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Diabetes can cause a range of symptoms and health issues, including hair loss. However, good blood sugar control may help slow, or stop diabetes hair loss.
Hair loss is a natural part of the hair’s life cycle. As hair reaches the final stage of the cycle, it will fall out. A new hair will typically grow from the same hair follicle to replace it. At times though, a new hair may fail to form. If there are large areas of the scalp in which new hairs do not appear, this hair loss can be noticeable.
Many factors can affect hair growth, including stress, hormones, high blood sugar levels, and underlying health conditions, such as diabetes.
In this article, we discuss how diabetes can affect the hair and explain the treatment options for hair loss. We also cover other effects that diabetes can have on a person’s body.
Diabetes can cause hair thinning and hair loss in some people as it can have the following effects on the growth cycle of the hair:
- impairing hair growth
- causing more hair to grow than normal
- stopping new hair from forming
Several different factors may cause a person with diabetes to lose hair, but the most common causes include those below.
High blood sugar levels
Uncontrolled or untreated diabetes can result in a person’s blood sugar levels becoming too high. Persistently high blood sugar levels can lead to damage in various tissues, organs, and blood vessels within the body.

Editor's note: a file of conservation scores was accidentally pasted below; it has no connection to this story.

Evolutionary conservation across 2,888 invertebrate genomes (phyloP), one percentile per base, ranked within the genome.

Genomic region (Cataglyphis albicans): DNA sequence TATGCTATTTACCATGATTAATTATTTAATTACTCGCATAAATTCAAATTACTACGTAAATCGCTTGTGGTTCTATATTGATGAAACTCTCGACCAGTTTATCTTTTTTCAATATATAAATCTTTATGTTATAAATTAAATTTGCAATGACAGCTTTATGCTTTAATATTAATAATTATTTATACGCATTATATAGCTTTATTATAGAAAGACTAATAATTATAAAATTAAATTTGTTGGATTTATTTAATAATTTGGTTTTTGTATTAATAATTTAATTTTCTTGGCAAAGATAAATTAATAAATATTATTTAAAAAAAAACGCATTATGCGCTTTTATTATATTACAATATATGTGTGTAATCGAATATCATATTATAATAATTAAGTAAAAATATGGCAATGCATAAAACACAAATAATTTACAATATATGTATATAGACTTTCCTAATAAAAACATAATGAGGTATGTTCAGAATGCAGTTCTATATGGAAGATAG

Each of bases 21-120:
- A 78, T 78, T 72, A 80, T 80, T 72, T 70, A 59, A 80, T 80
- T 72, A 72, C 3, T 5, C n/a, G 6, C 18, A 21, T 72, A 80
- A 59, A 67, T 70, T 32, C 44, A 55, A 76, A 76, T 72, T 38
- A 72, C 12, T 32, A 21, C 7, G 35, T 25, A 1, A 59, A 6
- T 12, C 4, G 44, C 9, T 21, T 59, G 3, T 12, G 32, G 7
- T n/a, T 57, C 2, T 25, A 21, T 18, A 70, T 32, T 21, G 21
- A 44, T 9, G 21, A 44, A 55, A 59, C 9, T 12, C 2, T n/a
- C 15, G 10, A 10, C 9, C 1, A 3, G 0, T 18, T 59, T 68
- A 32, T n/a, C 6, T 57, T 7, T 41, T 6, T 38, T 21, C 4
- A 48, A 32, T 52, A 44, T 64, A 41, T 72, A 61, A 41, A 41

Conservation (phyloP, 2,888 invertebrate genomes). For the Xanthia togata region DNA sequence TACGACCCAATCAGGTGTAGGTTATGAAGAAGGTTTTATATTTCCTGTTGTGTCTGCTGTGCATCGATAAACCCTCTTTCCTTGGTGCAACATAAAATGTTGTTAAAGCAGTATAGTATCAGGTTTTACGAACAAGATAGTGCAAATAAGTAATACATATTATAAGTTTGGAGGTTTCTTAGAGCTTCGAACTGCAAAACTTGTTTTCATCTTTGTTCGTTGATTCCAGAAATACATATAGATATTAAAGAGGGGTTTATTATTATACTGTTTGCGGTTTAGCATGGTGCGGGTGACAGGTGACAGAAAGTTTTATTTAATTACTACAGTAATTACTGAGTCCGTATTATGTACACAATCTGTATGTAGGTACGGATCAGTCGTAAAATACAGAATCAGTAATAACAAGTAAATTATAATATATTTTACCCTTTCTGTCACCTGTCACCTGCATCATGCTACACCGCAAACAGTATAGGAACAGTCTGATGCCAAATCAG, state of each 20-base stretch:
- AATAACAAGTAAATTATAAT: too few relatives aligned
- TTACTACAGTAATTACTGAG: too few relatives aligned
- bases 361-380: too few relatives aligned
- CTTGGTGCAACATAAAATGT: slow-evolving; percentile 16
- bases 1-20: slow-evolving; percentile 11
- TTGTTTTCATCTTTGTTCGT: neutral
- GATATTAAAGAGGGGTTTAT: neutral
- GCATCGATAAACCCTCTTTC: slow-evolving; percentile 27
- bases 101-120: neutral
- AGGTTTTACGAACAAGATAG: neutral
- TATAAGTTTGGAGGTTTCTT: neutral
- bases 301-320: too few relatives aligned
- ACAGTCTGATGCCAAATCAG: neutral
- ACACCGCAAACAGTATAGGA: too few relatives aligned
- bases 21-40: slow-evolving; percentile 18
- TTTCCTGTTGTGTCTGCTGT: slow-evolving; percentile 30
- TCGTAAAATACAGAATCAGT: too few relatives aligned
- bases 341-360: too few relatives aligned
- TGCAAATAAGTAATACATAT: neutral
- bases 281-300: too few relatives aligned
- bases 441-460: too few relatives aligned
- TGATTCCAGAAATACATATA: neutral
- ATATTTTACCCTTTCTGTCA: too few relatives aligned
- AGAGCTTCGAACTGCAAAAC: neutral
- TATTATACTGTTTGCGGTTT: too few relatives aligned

Damage to blood vessels can restrict blood flow, resulting in certain cells getting less oxygen and nutrients than they need. This deficiency can negatively impact the normal growth cycle of hair follicles, which can lead to hair loss.
Hormones and stress
Diabetes can put a great deal of stress, both physical and emotional, on a person’s body. Persistent stress can cause hormone fluctuations that can affect hair growth.
Alopecia areata is a condition in which the immune system begins to attack healthy hair follicles by mistake. People with type 1 diabetes are
Alopecia areata causes patchy hair loss on the head, arms, and other areas of the body where hair usually grows.
In some cases, hair loss is reversible. Several treatments are available, some of which differ for males and females. However, even when hair loss treatments are effective, most of them are temporary solutions that only work while a person is using them.
Some people can slow or stop hair loss that results from diabetes. The most effective way to do this is by maintaining good control of blood sugar levels and managing stress.
A person can control their blood sugar by:
- monitoring their blood sugar levels regularly
- taking all medications as their doctor directs
- eating a balanced and healthful diet
- exercising regularly
Strategies that can help an individual minimize and manage stress include:
- seeking the support of friends and family
- having counseling or cognitive behavioral therapy (CBT)
- practicing mindfulness
- using relaxation techniques, such as meditation, yoga, and deep-breathing exercises
Treatment options for hair loss include topical medications, biotin, and lifestyle changes. However, the results of most of these treatments are rarely long-term.
Minoxidil (Rogaine) is a popular over-the-counter treatment for hair loss. A person applies the medication directly to the areas of the body where hair loss has occurred.